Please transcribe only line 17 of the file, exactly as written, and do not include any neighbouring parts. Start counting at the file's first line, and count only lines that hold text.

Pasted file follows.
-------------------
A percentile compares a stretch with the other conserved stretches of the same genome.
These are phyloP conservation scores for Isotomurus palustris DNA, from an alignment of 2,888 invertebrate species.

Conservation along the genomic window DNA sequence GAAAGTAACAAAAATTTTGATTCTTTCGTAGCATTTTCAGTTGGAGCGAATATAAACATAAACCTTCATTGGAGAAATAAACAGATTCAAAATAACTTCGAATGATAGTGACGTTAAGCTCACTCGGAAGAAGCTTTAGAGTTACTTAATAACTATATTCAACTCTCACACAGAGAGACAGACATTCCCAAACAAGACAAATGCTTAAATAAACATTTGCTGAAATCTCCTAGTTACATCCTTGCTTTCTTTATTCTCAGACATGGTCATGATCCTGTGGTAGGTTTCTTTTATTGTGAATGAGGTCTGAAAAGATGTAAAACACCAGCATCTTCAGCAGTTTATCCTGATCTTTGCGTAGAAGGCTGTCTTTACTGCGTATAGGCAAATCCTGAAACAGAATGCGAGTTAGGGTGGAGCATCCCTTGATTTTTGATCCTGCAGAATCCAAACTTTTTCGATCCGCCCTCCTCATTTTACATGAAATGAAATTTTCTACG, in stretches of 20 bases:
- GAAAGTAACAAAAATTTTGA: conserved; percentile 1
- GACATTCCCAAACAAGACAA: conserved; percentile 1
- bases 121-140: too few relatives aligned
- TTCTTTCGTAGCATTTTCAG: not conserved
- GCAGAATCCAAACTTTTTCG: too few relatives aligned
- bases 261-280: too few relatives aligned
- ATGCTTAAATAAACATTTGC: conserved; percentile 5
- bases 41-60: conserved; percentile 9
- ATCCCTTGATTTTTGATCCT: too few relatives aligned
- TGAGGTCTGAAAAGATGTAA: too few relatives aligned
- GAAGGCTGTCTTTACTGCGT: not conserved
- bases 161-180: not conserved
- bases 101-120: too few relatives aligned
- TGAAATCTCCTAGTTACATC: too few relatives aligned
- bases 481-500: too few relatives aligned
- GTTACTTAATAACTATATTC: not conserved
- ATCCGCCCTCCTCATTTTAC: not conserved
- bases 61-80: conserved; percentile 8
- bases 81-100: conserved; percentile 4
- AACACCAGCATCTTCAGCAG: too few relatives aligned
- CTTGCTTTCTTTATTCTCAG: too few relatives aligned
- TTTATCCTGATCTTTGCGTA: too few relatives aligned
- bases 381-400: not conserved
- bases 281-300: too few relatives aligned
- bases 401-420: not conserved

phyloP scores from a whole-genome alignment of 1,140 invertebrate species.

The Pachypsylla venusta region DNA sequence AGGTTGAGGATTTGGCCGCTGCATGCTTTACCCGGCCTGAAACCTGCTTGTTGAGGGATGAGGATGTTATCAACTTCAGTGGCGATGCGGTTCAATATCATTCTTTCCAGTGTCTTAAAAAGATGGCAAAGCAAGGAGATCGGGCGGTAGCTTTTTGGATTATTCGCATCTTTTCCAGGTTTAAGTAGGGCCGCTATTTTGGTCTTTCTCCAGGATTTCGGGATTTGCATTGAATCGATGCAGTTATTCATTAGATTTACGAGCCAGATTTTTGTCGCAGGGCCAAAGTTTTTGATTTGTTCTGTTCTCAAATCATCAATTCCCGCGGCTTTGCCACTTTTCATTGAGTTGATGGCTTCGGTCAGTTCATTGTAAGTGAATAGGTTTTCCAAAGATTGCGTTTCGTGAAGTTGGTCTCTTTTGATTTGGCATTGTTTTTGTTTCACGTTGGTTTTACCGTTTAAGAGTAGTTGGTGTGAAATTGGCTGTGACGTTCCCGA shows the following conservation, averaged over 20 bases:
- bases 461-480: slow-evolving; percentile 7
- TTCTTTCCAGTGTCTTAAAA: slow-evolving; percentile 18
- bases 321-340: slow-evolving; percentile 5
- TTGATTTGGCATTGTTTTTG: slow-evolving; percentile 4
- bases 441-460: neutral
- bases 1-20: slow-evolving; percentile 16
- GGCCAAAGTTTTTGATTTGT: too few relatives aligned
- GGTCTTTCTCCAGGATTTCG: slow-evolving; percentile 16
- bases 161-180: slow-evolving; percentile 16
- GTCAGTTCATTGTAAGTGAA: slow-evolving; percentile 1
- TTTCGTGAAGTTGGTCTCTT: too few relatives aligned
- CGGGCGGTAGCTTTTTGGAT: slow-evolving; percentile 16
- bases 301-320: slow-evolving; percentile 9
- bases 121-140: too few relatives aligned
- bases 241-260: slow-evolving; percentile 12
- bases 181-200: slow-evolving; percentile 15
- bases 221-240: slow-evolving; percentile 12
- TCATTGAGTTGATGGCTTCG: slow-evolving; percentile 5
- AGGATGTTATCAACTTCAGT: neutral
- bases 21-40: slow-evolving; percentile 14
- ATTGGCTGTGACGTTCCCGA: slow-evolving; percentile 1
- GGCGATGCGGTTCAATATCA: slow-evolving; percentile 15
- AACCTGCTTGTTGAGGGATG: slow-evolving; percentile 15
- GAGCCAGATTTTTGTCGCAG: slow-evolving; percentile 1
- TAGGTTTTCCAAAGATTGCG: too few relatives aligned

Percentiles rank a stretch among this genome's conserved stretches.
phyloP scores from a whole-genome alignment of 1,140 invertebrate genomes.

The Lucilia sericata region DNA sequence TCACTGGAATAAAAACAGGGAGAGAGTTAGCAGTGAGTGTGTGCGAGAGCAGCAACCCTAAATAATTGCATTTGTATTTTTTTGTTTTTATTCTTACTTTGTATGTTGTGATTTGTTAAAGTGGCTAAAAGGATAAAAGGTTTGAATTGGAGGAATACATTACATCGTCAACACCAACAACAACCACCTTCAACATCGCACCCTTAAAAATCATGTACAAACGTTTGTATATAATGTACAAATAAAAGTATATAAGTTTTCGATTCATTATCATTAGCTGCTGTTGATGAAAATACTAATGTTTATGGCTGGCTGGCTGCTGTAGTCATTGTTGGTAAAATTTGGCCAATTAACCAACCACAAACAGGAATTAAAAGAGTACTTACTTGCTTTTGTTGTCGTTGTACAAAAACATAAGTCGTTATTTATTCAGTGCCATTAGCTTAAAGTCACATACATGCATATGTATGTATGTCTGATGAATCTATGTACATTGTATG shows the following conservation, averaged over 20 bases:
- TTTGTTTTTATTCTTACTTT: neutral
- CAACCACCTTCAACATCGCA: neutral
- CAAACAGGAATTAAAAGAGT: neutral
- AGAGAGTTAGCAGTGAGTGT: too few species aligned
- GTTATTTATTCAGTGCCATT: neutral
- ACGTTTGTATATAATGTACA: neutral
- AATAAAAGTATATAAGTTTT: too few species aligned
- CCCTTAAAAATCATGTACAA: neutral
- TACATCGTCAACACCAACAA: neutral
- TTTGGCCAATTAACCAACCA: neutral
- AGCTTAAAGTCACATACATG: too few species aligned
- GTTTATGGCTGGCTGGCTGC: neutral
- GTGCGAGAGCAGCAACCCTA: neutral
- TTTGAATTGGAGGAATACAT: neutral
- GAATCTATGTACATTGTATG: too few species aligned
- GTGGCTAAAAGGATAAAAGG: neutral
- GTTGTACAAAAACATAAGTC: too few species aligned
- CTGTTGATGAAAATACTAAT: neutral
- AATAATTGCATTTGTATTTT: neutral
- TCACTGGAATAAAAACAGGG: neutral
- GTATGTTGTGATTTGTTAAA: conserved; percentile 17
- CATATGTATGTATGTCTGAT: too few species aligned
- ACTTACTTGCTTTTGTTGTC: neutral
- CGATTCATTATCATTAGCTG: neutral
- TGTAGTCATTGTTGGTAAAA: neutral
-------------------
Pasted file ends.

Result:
- TGAAATCTCCTAGTTACATC: too few relatives aligned